The Historic Sites Association of Newfoundland and Labrador (HSA) is a non-profit and charitable organization lead by a volunteer board of directors, with a mandate to present the province’s history and heritage.
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The HSA received 679 entries with students ranging from Grades 4 – 9. Each participant was required to submit an original piece of artwork and an essay about their artwork.
Overall winnerGrowing Up in Them Days by Ryan PerrierAged: 13, Grade 8Our Lady of Mercy – St. George’s
My picture depicts four different scenes of “Growing Up in Them Days”. The top left corner show a boy copying pans (jumping clampers) which was a popular, yet dangerous pastime. The top right corner shows a clothesline with a homemade quilt hanging. Hanging out clothing and bed clothes was a chore young girls had to do. The bottom left corner shows an oil lamp which was the main source of light and the pot-belly stove was the main source of heat. There is homework on the table which was done by the glow of the oil lamp. The bottom right corner shows a young boy cod jigging. Cod was the main source of food back then.
Northern Newfoundland Labrador Straits WinnerGrowing Up In Them Days by Stephanie SkinnerAged: 10, Grade: 5Jakeman All Grade
Growing up in “them days” is teaching your children about their heritage. I want to learn about my aboriginal culture of where I came from. I want to learn more about my Mi-Kmaq people. How they built teepees, how they hunted for food with a bow and arrow, and learn how to make a canoe from caribou skin.
Western WinnerThem Days by Radhika VermaAged: 13, Grade: 8Stephenville Middle School
The title of this abstract is “Them Days” and it represents “Growing Up In Them Days” in Newfoundland and Labrador. The abstract incorporates color, life, and tradition. “Them Days” includes the fishery and its brightness represent its vibrance and importance as it was a labor intensive process which involved every member of the family. The flag and Pitcher Plant has been unique and represents Newfoundland and Labrador as well. The schooner, waters, and most importantly fish, are a significant part of this province and truly capture life in “Them Days”.
Central WinnerA Day Outside by Theresa WardAged: 13, Grade: 8Point Leamington Academy
I drew a picture of how kids used to spend a day outside. I have a boy fishing and a girl sliding on seal skin (because they used to skin seals and that was something they done to make work fun). Also in my picture I have other things that you would see back then such as clothes on a clothesline, a wooden house, a punt, salt fish drying on a board, and a chicken. I added in a chicken because kids would collect the eggs from the chickens and either sell them or take them for own use.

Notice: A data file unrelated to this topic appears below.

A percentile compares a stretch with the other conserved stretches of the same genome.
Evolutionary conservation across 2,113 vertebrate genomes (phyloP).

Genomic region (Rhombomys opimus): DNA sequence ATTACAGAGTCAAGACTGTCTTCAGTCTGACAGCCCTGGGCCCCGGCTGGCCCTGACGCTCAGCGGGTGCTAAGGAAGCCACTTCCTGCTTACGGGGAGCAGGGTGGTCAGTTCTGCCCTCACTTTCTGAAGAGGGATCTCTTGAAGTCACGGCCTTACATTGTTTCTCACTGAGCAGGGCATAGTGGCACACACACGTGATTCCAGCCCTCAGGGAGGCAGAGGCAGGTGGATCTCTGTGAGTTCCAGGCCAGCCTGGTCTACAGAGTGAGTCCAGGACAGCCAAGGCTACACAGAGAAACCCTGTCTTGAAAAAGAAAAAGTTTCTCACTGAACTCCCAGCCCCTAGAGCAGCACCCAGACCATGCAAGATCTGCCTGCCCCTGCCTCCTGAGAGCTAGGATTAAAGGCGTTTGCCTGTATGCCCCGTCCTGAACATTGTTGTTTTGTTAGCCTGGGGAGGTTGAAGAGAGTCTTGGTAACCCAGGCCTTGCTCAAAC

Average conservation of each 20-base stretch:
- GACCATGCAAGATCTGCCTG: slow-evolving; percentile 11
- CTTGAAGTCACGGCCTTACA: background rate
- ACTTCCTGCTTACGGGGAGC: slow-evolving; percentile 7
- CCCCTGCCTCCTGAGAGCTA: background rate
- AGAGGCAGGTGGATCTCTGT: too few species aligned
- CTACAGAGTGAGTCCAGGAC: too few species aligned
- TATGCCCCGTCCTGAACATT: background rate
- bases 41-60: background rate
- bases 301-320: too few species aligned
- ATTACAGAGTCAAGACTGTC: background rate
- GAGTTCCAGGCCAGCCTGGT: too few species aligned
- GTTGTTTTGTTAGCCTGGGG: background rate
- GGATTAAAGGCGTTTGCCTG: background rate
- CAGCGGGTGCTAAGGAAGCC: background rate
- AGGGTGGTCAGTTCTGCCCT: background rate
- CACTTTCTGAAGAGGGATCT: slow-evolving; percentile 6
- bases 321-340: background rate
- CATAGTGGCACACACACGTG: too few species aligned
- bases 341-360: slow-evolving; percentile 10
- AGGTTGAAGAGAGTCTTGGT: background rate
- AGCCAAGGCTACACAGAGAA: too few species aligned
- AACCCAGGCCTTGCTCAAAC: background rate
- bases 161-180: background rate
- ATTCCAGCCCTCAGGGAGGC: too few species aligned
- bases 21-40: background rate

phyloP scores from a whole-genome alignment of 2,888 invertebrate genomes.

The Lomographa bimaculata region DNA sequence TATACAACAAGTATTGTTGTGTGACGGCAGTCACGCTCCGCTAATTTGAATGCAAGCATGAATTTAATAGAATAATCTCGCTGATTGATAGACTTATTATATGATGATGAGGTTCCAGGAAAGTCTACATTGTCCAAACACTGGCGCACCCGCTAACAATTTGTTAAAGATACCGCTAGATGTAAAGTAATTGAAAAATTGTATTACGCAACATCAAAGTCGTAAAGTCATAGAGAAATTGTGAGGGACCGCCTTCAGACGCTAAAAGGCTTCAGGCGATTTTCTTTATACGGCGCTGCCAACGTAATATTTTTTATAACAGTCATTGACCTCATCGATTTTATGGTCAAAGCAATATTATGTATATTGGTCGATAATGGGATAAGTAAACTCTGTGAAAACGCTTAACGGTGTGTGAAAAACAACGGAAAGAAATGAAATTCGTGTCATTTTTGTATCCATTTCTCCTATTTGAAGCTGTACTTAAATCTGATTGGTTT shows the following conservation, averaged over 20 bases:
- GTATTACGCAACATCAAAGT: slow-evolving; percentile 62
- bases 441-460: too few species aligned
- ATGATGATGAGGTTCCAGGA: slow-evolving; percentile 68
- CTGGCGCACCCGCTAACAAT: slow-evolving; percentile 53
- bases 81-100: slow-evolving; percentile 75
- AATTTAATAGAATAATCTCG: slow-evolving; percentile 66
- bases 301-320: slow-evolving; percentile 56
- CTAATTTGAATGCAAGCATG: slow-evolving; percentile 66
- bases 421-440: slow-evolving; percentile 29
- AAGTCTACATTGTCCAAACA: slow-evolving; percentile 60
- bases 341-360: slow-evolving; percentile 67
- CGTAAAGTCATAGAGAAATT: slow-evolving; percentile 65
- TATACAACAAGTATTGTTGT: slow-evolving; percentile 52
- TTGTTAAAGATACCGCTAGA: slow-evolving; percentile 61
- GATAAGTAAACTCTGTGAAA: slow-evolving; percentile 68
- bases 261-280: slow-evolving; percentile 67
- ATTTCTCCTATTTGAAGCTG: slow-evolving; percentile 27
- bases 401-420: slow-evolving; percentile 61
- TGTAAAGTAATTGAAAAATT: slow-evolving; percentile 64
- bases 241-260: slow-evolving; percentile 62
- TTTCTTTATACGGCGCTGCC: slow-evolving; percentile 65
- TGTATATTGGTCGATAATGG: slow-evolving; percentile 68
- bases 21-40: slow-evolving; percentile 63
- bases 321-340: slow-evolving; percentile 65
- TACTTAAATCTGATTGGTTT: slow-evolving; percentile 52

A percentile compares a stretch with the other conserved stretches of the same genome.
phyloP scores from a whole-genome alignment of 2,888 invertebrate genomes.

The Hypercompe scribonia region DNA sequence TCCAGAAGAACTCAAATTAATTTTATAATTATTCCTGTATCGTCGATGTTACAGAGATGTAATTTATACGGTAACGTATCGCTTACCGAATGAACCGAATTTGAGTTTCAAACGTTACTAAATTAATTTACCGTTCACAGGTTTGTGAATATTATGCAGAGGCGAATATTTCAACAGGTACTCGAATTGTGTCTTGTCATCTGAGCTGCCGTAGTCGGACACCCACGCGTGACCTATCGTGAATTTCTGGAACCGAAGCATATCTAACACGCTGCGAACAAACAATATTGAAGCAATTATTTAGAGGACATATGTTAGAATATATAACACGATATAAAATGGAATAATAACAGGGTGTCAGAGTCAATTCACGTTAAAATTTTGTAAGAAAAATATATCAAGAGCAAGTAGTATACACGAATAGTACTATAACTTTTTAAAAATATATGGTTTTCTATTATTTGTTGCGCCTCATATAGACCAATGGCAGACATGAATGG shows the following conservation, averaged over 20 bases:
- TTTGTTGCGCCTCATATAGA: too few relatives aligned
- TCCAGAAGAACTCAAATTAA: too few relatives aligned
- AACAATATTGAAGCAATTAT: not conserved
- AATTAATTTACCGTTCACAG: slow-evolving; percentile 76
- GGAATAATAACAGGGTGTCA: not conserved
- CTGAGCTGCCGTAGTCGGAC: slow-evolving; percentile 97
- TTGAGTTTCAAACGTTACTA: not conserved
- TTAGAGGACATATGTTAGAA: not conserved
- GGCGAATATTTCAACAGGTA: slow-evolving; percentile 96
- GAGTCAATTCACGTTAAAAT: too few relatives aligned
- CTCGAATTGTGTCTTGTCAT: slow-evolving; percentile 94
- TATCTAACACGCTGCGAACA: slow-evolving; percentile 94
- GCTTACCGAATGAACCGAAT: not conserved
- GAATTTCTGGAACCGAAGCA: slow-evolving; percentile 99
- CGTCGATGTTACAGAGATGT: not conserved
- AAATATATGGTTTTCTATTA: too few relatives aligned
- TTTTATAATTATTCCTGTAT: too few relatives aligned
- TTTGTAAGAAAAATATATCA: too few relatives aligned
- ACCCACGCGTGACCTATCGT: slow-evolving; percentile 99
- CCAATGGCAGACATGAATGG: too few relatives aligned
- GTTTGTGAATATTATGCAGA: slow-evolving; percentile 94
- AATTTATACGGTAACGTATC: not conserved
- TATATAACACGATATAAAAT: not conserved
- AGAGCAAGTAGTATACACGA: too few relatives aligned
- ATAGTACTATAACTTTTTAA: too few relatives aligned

Vista WinnerUntitled by Erica BaileyAged: 14, Grade: 8Bishop White
In my drawing I have four pictures. One of them is of mummering in the winter at Christmas which I think was a huge activity. Another one is washing clothes on a washboard which was the only way they washed clothes. Also I did a picture of a woman cleaning her floors on her hand and knees which is what they did to clean floors. Another picture I did was of a farm. Many families had farms to survive.
Labrador West WinnerTraditional Inuit Seal Hunting by Autumn PenneyAged: 10, Grade 5Eric G. Lambert School
My picture is an Inuit man seal hunting. Seal hunting on the Gulf of St. Lawrence started in the 1500’s. At around 1723, seal hunting became an annual event in Newfoundland and Labrador and expanded quickly near the turn of the 18th century. The seals were used for their pelts for trading and making clothing to keep them warm. Their fat was used to get seal oil for lamp fuel, cooking oil and lubricants. Inuit also ate seal meat to keep their bellies full. As of today people still continue to kill seals and still wear lots of seal skin clothing because Newfoundland and Labrador sure is a cold place!
Labrador East WinnerBlanket Toss Fun! by Angelica VincentAged: 13, Grade: 8Amos Comenius Memorial School
The image I drew was of kids doing blanket toss in their traditional clothing. Kids played it a long time ago, they would use seal skin for it and have others to hold the edges while they enjoy bouncing on it. I have only ever did blanket toss once, but it wasn’t seal skin so it’s pretty much a loss to our culture because trampolines came along and replaced them.
Burin WinnerResettlement by Gracie StapletonAged: 10, Grade: 5Sacred Heart Academy
My stamp is about resettlement. Resettlement happened around 1929 when people were forced to leave their home and travel across the ocean on a boat with their houses.
Avalon WinnerReflection by Kaitlyn HarrisAged: 14, Grade: 8Lakecrest Independent
My design is of an older man who was “born and raised” in Newfoundland. He grew up when Newfoundland was not yet a part of Canada and when the fish off the rugged coastline were plentiful. Now he’s looking out over the fishing community he grew up in and in the bay you can see the reflection of the post-confederation flag of Newfoundland, and he’s remembering “growing up in them days”.